In a quiet brand coup, the former New Jersey commodities trader and marketer of Dentax toothbrushes took over Procter & Gamble Co.'s White Cloud bath tissue brand in 1993 for the cost of a trademark filing. P&G had discontinued the brand and abandoned the trademark.
"I think P&G is a smart company," Mr. Gelbart says. "But it doesn't matter how big or small you are. You can easily make mistakes."
Mr. Gelbart, 43, sold White Cloud products in small stores for six years to keep the trademark alive. Then, after selling Dentax to Playtex in 1998 for $10 million, he approached Wal-Mart Stores with a licensing proposal. Last year, White Cloud re-emerged as the retailer's premium private-label bath tissue and diaper brand, backed by national TV advertising for the diapers. GSD&M, Austin, handled the advertising for Wal-Mart Stores.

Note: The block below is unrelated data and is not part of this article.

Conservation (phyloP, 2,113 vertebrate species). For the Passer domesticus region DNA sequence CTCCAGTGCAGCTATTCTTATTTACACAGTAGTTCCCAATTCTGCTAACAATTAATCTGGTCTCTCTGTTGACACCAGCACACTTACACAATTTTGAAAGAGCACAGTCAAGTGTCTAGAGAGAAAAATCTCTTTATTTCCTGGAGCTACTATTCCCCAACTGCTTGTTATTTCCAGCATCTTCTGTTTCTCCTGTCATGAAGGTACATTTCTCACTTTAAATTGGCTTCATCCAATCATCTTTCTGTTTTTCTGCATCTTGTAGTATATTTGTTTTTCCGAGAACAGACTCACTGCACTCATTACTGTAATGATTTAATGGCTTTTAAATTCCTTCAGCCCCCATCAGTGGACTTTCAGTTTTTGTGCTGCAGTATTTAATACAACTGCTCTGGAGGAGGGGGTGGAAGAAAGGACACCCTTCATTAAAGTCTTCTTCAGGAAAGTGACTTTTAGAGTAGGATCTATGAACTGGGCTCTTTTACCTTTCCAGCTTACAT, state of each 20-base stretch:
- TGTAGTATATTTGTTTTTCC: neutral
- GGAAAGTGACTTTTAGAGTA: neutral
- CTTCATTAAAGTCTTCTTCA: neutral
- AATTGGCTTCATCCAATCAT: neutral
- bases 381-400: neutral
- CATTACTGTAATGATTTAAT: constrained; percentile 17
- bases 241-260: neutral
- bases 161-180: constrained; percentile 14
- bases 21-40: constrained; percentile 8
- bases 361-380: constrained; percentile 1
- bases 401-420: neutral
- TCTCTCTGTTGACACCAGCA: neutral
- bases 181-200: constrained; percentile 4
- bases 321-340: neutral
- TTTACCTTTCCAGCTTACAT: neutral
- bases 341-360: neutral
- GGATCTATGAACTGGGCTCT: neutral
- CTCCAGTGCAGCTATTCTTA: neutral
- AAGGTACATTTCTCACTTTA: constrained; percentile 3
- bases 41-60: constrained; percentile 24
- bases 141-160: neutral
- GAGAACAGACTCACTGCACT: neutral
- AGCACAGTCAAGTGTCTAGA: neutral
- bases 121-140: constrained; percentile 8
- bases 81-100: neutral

Wal-Mart and Paper Partners won't release sales figures, but Mr. Gelbart says the brand is doing well.
"I look for opportunities," says Mr. Gelbart. "I'm not saying I'm the scholar of the trademark office or the guy who's going to resurrect every old brand out there . . . but there are a lot of opportunities."
At a recent trade show, Mr. Gelbart got incredulous congratulations from a former P&G executive who now heads another package-goods company. Current P&G employees have been less amused, he says.
"Am I sorry?" he asks. "No. It's business . . . [P&G] came out with Crest Complete toothbrushes when I was already on the market with Dentax. And you know what? They didn't apologize to me for that."